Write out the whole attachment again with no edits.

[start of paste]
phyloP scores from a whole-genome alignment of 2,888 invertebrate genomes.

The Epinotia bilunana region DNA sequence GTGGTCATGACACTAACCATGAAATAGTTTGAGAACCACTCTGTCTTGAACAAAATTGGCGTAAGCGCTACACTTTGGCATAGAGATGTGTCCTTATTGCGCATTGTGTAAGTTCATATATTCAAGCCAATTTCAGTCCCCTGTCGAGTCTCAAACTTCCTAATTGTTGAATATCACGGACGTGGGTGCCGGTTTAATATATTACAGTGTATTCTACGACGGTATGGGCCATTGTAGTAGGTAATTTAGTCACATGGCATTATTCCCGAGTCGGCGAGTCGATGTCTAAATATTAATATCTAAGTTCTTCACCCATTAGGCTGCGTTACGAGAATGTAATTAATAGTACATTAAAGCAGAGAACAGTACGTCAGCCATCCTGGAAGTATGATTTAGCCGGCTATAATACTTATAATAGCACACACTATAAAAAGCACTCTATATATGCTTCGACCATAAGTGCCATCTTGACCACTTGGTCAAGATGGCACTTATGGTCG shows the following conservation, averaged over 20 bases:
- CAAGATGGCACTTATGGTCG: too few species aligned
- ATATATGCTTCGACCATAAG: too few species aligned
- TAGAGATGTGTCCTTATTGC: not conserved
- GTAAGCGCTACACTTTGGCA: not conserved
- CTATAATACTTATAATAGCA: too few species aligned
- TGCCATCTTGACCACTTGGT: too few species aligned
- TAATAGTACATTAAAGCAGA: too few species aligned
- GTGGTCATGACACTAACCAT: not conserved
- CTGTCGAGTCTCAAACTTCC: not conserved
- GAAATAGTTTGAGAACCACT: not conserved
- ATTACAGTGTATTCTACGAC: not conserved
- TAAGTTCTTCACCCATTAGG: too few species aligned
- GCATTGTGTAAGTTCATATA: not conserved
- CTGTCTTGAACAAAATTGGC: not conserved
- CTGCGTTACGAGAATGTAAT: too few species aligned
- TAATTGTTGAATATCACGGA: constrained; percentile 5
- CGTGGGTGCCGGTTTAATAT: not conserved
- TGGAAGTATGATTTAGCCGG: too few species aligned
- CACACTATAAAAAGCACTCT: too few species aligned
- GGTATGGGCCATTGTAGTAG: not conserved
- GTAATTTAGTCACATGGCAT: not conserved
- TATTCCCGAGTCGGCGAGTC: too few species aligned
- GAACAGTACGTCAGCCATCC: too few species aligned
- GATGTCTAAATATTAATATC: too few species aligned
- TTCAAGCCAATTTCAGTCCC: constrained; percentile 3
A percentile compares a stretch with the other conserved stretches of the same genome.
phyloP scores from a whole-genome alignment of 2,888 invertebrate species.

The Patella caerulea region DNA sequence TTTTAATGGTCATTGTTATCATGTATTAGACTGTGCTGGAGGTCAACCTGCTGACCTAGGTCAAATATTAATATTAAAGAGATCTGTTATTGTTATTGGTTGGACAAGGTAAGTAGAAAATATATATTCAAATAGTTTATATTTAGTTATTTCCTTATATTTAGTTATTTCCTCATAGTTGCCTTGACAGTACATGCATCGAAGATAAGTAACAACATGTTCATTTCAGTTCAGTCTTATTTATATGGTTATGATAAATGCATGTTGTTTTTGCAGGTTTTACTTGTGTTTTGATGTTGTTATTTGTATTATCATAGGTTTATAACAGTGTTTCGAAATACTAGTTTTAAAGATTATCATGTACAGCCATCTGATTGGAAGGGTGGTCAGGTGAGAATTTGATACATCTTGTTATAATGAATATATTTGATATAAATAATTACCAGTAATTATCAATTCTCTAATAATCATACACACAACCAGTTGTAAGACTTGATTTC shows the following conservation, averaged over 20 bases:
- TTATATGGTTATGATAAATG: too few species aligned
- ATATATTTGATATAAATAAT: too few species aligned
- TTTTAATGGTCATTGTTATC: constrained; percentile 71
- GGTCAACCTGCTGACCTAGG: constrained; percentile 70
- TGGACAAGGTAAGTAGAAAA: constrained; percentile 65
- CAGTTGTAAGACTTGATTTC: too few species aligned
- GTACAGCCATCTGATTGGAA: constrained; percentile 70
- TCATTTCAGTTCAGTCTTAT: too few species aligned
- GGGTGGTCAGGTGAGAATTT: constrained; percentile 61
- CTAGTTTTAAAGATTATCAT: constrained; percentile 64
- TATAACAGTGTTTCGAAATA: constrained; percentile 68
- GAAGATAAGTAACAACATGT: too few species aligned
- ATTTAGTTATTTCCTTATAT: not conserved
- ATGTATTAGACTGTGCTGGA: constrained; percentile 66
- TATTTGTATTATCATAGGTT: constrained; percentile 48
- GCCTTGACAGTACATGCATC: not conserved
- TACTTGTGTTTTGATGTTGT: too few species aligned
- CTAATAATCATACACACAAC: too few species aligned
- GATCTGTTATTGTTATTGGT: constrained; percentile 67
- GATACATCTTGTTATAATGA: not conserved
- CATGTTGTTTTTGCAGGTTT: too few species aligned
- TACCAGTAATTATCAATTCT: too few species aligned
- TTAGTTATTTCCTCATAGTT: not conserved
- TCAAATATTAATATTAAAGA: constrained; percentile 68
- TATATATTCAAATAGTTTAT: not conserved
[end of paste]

phyloP scores from a whole-genome alignment of 2,888 invertebrate genomes.

The Epinotia bilunana region DNA sequence GTGGTCATGACACTAACCATGAAATAGTTTGAGAACCACTCTGTCTTGAACAAAATTGGCGTAAGCGCTACACTTTGGCATAGAGATGTGTCCTTATTGCGCATTGTGTAAGTTCATATATTCAAGCCAATTTCAGTCCCCTGTCGAGTCTCAAACTTCCTAATTGTTGAATATCACGGACGTGGGTGCCGGTTTAATATATTACAGTGTATTCTACGACGGTATGGGCCATTGTAGTAGGTAATTTAGTCACATGGCATTATTCCCGAGTCGGCGAGTCGATGTCTAAATATTAATATCTAAGTTCTTCACCCATTAGGCTGCGTTACGAGAATGTAATTAATAGTACATTAAAGCAGAGAACAGTACGTCAGCCATCCTGGAAGTATGATTTAGCCGGCTATAATACTTATAATAGCACACACTATAAAAAGCACTCTATATATGCTTCGACCATAAGTGCCATCTTGACCACTTGGTCAAGATGGCACTTATGGTCG shows the following conservation, averaged over 20 bases:
- CAAGATGGCACTTATGGTCG: too few species aligned
- ATATATGCTTCGACCATAAG: too few species aligned
- TAGAGATGTGTCCTTATTGC: not conserved
- GTAAGCGCTACACTTTGGCA: not conserved
- CTATAATACTTATAATAGCA: too few species aligned
- TGCCATCTTGACCACTTGGT: too few species aligned
- TAATAGTACATTAAAGCAGA: too few species aligned
- GTGGTCATGACACTAACCAT: not conserved
- CTGTCGAGTCTCAAACTTCC: not conserved
- GAAATAGTTTGAGAACCACT: not conserved
- ATTACAGTGTATTCTACGAC: not conserved
- TAAGTTCTTCACCCATTAGG: too few species aligned
- GCATTGTGTAAGTTCATATA: not conserved
- CTGTCTTGAACAAAATTGGC: not conserved
- CTGCGTTACGAGAATGTAAT: too few species aligned
- TAATTGTTGAATATCACGGA: constrained; percentile 5
- CGTGGGTGCCGGTTTAATAT: not conserved
- TGGAAGTATGATTTAGCCGG: too few species aligned
- CACACTATAAAAAGCACTCT: too few species aligned
- GGTATGGGCCATTGTAGTAG: not conserved
- GTAATTTAGTCACATGGCAT: not conserved
- TATTCCCGAGTCGGCGAGTC: too few species aligned
- GAACAGTACGTCAGCCATCC: too few species aligned
- GATGTCTAAATATTAATATC: too few species aligned
- TTCAAGCCAATTTCAGTCCC: constrained; percentile 3
A percentile compares a stretch with the other conserved stretches of the same genome.
phyloP scores from a whole-genome alignment of 2,888 invertebrate species.

The Patella caerulea region DNA sequence TTTTAATGGTCATTGTTATCATGTATTAGACTGTGCTGGAGGTCAACCTGCTGACCTAGGTCAAATATTAATATTAAAGAGATCTGTTATTGTTATTGGTTGGACAAGGTAAGTAGAAAATATATATTCAAATAGTTTATATTTAGTTATTTCCTTATATTTAGTTATTTCCTCATAGTTGCCTTGACAGTACATGCATCGAAGATAAGTAACAACATGTTCATTTCAGTTCAGTCTTATTTATATGGTTATGATAAATGCATGTTGTTTTTGCAGGTTTTACTTGTGTTTTGATGTTGTTATTTGTATTATCATAGGTTTATAACAGTGTTTCGAAATACTAGTTTTAAAGATTATCATGTACAGCCATCTGATTGGAAGGGTGGTCAGGTGAGAATTTGATACATCTTGTTATAATGAATATATTTGATATAAATAATTACCAGTAATTATCAATTCTCTAATAATCATACACACAACCAGTTGTAAGACTTGATTTC shows the following conservation, averaged over 20 bases:
- TTATATGGTTATGATAAATG: too few species aligned
- ATATATTTGATATAAATAAT: too few species aligned
- TTTTAATGGTCATTGTTATC: constrained; percentile 71
- GGTCAACCTGCTGACCTAGG: constrained; percentile 70
- TGGACAAGGTAAGTAGAAAA: constrained; percentile 65
- CAGTTGTAAGACTTGATTTC: too few species aligned
- GTACAGCCATCTGATTGGAA: constrained; percentile 70
- TCATTTCAGTTCAGTCTTAT: too few species aligned
- GGGTGGTCAGGTGAGAATTT: constrained; percentile 61
- CTAGTTTTAAAGATTATCAT: constrained; percentile 64
- TATAACAGTGTTTCGAAATA: constrained; percentile 68
- GAAGATAAGTAACAACATGT: too few species aligned
- ATTTAGTTATTTCCTTATAT: not conserved
- ATGTATTAGACTGTGCTGGA: constrained; percentile 66
- TATTTGTATTATCATAGGTT: constrained; percentile 48
- GCCTTGACAGTACATGCATC: not conserved
- TACTTGTGTTTTGATGTTGT: too few species aligned
- CTAATAATCATACACACAAC: too few species aligned
- GATCTGTTATTGTTATTGGT: constrained; percentile 67
- GATACATCTTGTTATAATGA: not conserved
- CATGTTGTTTTTGCAGGTTT: too few species aligned
- TACCAGTAATTATCAATTCT: too few species aligned
- TTAGTTATTTCCTCATAGTT: not conserved
- TCAAATATTAATATTAAAGA: constrained; percentile 68
- TATATATTCAAATAGTTTAT: not conserved